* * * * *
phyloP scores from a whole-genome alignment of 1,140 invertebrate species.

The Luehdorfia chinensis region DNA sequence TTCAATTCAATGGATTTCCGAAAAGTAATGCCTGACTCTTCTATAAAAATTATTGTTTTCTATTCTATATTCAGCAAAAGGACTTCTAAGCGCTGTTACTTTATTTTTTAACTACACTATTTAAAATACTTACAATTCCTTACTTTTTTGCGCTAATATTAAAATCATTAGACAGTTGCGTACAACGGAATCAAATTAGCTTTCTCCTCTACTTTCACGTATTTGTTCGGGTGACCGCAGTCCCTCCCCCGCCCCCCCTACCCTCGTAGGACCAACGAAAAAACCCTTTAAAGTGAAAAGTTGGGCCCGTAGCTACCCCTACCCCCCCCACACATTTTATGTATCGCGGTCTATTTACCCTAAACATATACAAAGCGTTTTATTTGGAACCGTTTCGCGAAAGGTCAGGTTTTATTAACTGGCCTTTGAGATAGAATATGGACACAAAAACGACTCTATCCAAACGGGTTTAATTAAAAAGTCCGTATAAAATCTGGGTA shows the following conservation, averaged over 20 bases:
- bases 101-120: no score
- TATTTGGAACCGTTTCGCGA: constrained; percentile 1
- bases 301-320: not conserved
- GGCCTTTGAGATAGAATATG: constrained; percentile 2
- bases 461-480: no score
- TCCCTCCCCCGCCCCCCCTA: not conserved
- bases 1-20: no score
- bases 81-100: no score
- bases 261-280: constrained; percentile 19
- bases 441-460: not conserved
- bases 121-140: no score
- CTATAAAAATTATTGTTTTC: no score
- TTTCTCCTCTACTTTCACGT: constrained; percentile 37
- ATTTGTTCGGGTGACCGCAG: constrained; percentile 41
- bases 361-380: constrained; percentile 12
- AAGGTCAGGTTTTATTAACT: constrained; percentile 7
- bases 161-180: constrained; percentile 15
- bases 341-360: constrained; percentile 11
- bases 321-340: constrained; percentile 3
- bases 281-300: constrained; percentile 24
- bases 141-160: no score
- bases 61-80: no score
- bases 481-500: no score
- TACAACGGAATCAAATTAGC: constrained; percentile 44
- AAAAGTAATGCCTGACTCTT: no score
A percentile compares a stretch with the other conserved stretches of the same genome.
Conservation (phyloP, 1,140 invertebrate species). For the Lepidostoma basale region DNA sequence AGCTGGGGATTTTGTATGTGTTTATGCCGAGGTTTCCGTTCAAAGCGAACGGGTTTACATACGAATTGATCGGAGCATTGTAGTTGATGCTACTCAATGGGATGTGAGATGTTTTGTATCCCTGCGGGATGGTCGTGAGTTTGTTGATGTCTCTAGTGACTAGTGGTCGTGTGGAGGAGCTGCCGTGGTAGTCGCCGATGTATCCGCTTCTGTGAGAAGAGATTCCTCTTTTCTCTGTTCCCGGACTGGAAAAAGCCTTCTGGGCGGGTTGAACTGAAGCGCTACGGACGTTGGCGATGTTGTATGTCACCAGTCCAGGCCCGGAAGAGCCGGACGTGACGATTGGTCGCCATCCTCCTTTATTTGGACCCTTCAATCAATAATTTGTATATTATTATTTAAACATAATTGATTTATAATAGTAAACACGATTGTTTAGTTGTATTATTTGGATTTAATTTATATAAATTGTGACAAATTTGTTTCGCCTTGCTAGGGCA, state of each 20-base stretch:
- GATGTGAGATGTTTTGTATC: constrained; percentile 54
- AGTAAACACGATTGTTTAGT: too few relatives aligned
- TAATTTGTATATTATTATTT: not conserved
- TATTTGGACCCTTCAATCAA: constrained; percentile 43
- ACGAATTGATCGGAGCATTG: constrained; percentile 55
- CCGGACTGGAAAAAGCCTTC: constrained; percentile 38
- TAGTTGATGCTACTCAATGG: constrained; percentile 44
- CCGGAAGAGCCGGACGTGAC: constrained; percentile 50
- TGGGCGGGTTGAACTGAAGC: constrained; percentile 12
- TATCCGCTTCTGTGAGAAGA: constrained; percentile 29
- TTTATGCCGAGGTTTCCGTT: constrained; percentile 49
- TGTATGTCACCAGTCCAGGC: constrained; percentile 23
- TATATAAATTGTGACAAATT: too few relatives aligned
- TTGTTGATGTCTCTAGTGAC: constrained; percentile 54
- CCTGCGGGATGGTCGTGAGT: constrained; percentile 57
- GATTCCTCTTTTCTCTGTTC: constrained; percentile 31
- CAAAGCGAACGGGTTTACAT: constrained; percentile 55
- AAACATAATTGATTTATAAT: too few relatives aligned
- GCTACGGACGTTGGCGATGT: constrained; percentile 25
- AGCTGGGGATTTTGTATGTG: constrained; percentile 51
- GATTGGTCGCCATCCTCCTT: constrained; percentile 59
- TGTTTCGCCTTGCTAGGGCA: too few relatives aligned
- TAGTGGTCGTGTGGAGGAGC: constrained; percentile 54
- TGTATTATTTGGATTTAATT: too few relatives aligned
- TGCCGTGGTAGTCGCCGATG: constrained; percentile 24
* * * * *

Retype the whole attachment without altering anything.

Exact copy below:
phyloP scores from a whole-genome alignment of 1,140 invertebrate species.

The Luehdorfia chinensis region DNA sequence TTCAATTCAATGGATTTCCGAAAAGTAATGCCTGACTCTTCTATAAAAATTATTGTTTTCTATTCTATATTCAGCAAAAGGACTTCTAAGCGCTGTTACTTTATTTTTTAACTACACTATTTAAAATACTTACAATTCCTTACTTTTTTGCGCTAATATTAAAATCATTAGACAGTTGCGTACAACGGAATCAAATTAGCTTTCTCCTCTACTTTCACGTATTTGTTCGGGTGACCGCAGTCCCTCCCCCGCCCCCCCTACCCTCGTAGGACCAACGAAAAAACCCTTTAAAGTGAAAAGTTGGGCCCGTAGCTACCCCTACCCCCCCCACACATTTTATGTATCGCGGTCTATTTACCCTAAACATATACAAAGCGTTTTATTTGGAACCGTTTCGCGAAAGGTCAGGTTTTATTAACTGGCCTTTGAGATAGAATATGGACACAAAAACGACTCTATCCAAACGGGTTTAATTAAAAAGTCCGTATAAAATCTGGGTA shows the following conservation, averaged over 20 bases:
- bases 101-120: no score
- TATTTGGAACCGTTTCGCGA: constrained; percentile 1
- bases 301-320: not conserved
- GGCCTTTGAGATAGAATATG: constrained; percentile 2
- bases 461-480: no score
- TCCCTCCCCCGCCCCCCCTA: not conserved
- bases 1-20: no score
- bases 81-100: no score
- bases 261-280: constrained; percentile 19
- bases 441-460: not conserved
- bases 121-140: no score
- CTATAAAAATTATTGTTTTC: no score
- TTTCTCCTCTACTTTCACGT: constrained; percentile 37
- ATTTGTTCGGGTGACCGCAG: constrained; percentile 41
- bases 361-380: constrained; percentile 12
- AAGGTCAGGTTTTATTAACT: constrained; percentile 7
- bases 161-180: constrained; percentile 15
- bases 341-360: constrained; percentile 11
- bases 321-340: constrained; percentile 3
- bases 281-300: constrained; percentile 24
- bases 141-160: no score
- bases 61-80: no score
- bases 481-500: no score
- TACAACGGAATCAAATTAGC: constrained; percentile 44
- AAAAGTAATGCCTGACTCTT: no score
A percentile compares a stretch with the other conserved stretches of the same genome.
Conservation (phyloP, 1,140 invertebrate species). For the Lepidostoma basale region DNA sequence AGCTGGGGATTTTGTATGTGTTTATGCCGAGGTTTCCGTTCAAAGCGAACGGGTTTACATACGAATTGATCGGAGCATTGTAGTTGATGCTACTCAATGGGATGTGAGATGTTTTGTATCCCTGCGGGATGGTCGTGAGTTTGTTGATGTCTCTAGTGACTAGTGGTCGTGTGGAGGAGCTGCCGTGGTAGTCGCCGATGTATCCGCTTCTGTGAGAAGAGATTCCTCTTTTCTCTGTTCCCGGACTGGAAAAAGCCTTCTGGGCGGGTTGAACTGAAGCGCTACGGACGTTGGCGATGTTGTATGTCACCAGTCCAGGCCCGGAAGAGCCGGACGTGACGATTGGTCGCCATCCTCCTTTATTTGGACCCTTCAATCAATAATTTGTATATTATTATTTAAACATAATTGATTTATAATAGTAAACACGATTGTTTAGTTGTATTATTTGGATTTAATTTATATAAATTGTGACAAATTTGTTTCGCCTTGCTAGGGCA, state of each 20-base stretch:
- GATGTGAGATGTTTTGTATC: constrained; percentile 54
- AGTAAACACGATTGTTTAGT: too few relatives aligned
- TAATTTGTATATTATTATTT: not conserved
- TATTTGGACCCTTCAATCAA: constrained; percentile 43
- ACGAATTGATCGGAGCATTG: constrained; percentile 55
- CCGGACTGGAAAAAGCCTTC: constrained; percentile 38
- TAGTTGATGCTACTCAATGG: constrained; percentile 44
- CCGGAAGAGCCGGACGTGAC: constrained; percentile 50
- TGGGCGGGTTGAACTGAAGC: constrained; percentile 12
- TATCCGCTTCTGTGAGAAGA: constrained; percentile 29
- TTTATGCCGAGGTTTCCGTT: constrained; percentile 49
- TGTATGTCACCAGTCCAGGC: constrained; percentile 23
- TATATAAATTGTGACAAATT: too few relatives aligned
- TTGTTGATGTCTCTAGTGAC: constrained; percentile 54
- CCTGCGGGATGGTCGTGAGT: constrained; percentile 57
- GATTCCTCTTTTCTCTGTTC: constrained; percentile 31
- CAAAGCGAACGGGTTTACAT: constrained; percentile 55
- AAACATAATTGATTTATAAT: too few relatives aligned
- GCTACGGACGTTGGCGATGT: constrained; percentile 25
- AGCTGGGGATTTTGTATGTG: constrained; percentile 51
- GATTGGTCGCCATCCTCCTT: constrained; percentile 59
- TGTTTCGCCTTGCTAGGGCA: too few relatives aligned
- TAGTGGTCGTGTGGAGGAGC: constrained; percentile 54
- TGTATTATTTGGATTTAATT: too few relatives aligned
- TGCCGTGGTAGTCGCCGATG: constrained; percentile 24